May 25: The once rare brown Argus butterfly of southern England has found a new food source according to Butterfly Conservation, a science and advocacy group in the United Kingdom. The butterfly was located in southern England within a small area with a less common host rock-rose plant. Now the butterfly has migrated north due to climate change. A cooler environment was critical for its survival. To scientists’ surprise, the butterfly caterpillar is eating geraniums, which are abundant.  “The change in diet represents a change to the interactions between species – in this case between a butterfly and the plants that its caterpillars eat – caused by climate warming.”  This is the first case of a butterfly that can survive with a change in host plant, due to climate change. More science research and documentation will be ongoing to track butterfly species adaption to climate change. Terry Root, Stanford University, states that for every winner, there will be three loser species. Source: Butterfly Conservation Organization.

Wet bumblebee after a storm copyright Mary Ellen Ryall

Wet bumblebee after a storm copyright Mary Ellen Ryall

May 28 – June 1: It was a virtual butterfly and bumblebee feast at the property in Minong. I saw a fritillary, American copper, red Admiral and many monarch butterflies. The fritillary deposited eggs on tiny violet leaves. The monarch deposited eggs on milkweed.  Yesterday it was the bumblebees. I counted 18 large bumblebees on chive flowers. Some were sleeping while others drank nectar from flowers. Two species of bumblebees were noted: double banded rust and impatiens.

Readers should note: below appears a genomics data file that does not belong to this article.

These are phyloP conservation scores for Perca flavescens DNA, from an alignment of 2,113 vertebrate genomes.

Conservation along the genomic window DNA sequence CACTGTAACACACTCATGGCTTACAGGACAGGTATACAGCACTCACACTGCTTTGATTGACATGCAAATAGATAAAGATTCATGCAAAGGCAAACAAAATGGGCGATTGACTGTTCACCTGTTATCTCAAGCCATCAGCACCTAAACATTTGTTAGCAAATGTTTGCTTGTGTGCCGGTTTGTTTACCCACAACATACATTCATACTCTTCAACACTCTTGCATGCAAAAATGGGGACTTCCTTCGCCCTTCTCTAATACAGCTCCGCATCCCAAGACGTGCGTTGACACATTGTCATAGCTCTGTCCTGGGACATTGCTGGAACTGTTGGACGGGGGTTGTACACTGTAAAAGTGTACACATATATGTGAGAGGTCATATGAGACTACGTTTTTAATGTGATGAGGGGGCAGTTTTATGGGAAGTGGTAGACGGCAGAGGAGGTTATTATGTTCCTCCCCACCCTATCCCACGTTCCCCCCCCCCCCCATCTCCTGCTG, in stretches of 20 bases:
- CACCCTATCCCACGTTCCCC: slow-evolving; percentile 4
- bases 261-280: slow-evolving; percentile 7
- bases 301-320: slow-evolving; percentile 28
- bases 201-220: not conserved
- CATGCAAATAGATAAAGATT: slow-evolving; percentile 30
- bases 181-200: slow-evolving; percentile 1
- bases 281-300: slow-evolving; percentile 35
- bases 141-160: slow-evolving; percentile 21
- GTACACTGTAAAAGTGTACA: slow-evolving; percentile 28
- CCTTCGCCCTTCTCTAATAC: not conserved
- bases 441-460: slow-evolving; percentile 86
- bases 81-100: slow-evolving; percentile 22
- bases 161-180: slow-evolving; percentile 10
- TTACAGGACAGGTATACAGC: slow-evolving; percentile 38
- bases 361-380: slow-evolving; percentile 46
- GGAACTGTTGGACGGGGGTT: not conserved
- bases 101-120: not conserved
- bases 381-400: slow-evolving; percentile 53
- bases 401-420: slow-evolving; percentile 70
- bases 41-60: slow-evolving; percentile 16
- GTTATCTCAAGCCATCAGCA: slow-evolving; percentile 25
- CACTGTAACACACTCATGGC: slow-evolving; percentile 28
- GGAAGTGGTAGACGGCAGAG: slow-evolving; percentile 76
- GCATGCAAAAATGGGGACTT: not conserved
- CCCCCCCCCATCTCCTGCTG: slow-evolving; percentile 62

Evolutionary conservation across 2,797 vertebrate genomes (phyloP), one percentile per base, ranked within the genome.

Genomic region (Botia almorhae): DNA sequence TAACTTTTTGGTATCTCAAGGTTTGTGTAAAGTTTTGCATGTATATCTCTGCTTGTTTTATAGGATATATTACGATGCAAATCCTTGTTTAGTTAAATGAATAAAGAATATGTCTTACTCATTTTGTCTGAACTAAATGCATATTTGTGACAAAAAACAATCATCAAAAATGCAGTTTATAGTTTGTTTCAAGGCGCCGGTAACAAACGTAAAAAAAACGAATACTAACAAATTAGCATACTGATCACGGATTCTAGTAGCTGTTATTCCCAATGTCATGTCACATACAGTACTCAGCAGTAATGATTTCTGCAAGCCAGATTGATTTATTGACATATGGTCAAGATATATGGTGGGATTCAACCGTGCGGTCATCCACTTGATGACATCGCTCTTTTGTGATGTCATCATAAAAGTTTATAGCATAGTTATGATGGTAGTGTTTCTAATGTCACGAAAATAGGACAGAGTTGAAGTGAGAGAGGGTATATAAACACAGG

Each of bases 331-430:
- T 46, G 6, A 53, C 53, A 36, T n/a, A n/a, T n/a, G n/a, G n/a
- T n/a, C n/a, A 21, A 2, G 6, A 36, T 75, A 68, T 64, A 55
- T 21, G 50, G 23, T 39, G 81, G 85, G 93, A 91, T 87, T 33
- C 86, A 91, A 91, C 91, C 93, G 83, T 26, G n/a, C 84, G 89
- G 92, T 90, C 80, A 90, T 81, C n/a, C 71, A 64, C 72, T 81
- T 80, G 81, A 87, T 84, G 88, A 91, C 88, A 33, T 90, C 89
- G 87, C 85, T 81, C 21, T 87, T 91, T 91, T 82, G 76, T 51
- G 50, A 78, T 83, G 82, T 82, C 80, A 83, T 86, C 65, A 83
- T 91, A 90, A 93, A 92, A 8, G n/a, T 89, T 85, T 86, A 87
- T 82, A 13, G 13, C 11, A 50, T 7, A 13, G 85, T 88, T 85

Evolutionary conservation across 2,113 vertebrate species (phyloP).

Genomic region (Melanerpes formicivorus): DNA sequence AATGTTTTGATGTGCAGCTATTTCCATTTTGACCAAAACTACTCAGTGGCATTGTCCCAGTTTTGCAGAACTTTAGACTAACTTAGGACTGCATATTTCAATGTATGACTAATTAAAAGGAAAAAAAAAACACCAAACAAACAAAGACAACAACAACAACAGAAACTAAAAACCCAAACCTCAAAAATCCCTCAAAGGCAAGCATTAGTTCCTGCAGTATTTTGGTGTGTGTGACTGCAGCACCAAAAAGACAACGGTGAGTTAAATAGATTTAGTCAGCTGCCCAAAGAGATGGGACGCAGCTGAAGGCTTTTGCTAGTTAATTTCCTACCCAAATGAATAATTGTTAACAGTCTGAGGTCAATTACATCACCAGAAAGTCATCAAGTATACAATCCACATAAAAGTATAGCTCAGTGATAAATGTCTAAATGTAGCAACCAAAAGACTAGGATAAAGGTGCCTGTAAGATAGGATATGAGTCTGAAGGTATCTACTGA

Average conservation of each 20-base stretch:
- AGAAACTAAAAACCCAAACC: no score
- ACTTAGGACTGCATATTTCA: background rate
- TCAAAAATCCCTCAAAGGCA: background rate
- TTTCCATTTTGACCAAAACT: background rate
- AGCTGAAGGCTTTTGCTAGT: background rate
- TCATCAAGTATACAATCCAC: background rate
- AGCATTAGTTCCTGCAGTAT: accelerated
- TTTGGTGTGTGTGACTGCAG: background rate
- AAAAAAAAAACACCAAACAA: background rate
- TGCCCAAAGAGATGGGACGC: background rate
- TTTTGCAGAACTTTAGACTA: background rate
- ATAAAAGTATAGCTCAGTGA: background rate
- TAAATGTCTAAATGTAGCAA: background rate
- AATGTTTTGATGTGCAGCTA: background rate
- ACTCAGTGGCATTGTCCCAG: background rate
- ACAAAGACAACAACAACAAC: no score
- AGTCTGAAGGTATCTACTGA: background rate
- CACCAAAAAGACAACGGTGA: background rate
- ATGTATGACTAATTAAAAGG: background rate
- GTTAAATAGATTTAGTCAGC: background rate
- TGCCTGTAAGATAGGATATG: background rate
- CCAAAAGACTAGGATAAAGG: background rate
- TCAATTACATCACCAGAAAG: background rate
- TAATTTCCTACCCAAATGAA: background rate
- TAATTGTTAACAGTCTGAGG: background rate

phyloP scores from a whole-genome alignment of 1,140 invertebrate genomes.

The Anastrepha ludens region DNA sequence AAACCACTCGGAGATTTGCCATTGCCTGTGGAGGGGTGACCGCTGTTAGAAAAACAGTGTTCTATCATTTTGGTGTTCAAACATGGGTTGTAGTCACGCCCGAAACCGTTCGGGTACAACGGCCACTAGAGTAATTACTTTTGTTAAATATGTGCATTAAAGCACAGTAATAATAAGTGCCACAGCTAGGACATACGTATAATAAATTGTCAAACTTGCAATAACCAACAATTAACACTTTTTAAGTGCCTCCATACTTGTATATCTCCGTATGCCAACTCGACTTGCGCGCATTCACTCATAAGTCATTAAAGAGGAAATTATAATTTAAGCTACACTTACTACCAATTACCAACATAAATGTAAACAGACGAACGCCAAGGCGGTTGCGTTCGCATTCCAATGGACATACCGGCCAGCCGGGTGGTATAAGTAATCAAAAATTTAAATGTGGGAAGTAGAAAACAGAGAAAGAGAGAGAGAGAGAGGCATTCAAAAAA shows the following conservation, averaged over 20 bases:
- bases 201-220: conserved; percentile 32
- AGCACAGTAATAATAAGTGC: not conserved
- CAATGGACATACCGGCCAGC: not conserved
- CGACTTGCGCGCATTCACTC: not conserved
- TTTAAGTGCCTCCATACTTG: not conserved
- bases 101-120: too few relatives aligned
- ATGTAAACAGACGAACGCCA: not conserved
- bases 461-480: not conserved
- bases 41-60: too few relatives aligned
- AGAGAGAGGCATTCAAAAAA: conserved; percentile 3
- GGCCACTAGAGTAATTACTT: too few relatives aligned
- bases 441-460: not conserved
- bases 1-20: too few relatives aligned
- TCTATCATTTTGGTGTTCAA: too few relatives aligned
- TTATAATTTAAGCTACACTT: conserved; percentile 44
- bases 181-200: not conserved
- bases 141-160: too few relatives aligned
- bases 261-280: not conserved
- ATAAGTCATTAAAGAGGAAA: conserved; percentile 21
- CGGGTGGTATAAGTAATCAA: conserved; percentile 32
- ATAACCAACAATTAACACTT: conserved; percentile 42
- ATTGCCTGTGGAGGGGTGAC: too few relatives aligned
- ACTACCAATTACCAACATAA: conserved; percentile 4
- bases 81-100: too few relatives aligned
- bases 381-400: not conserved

Red Admiral copyright Mary Ellen Ryall

Red Admiral copyright Mary Ellen Ryall

The Monarch Butterfly Habitat in Shell Lake was alive with red Admiral butterflies.

Common buckeye copyright Mary Ellen Ryall

Common buckeye copyright Mary Ellen Ryall

There were several of them nectaring on native ninebark shrub. Common buckeye and

American Lady copyright Mary Ellen Ryall

American Lady copyright Mary Ellen Ryall

American Lady were also seen. American lady differs from painted lady in that the butterfly has two giant eyespots on hind wings.

June 2: Family Festival was held in Spooner at the Fairgrounds. Hundreds a parents, grandparents, friends, and children were in attendance. Fresh Start and Happy Tonics partnered together to provide fun activities for children. My newest book, Monarch Butterfly Coloring Book,  just came out on Amazon. Copies were made of the butterfly coloring pages.

Gideon Fegman coloring monarch from Monarch Butterfly Coloring Book

Gideon Fegman coloring monarch from Monarch Butterfly Coloring Book

Gideon Fegman enjoyed coloring a monarch and said, “I am a naturologist.” John Jess, of Minong, provided several clay birdhouses and paint. Dan Gunderson, Fresh Start, gave the bird houses a first coat of paint. Children painted decorative designs on the birdhouses. We plan to make a stand and exhibit the birdhouses at the Monarch Butterfly Habitat in Shell Lake.

Remember to stop by the Habitat on Saturday mornings and join the flea market fun from 8 a.m. – 10 a.m. Visitors can volunteer to do a few morning chores also.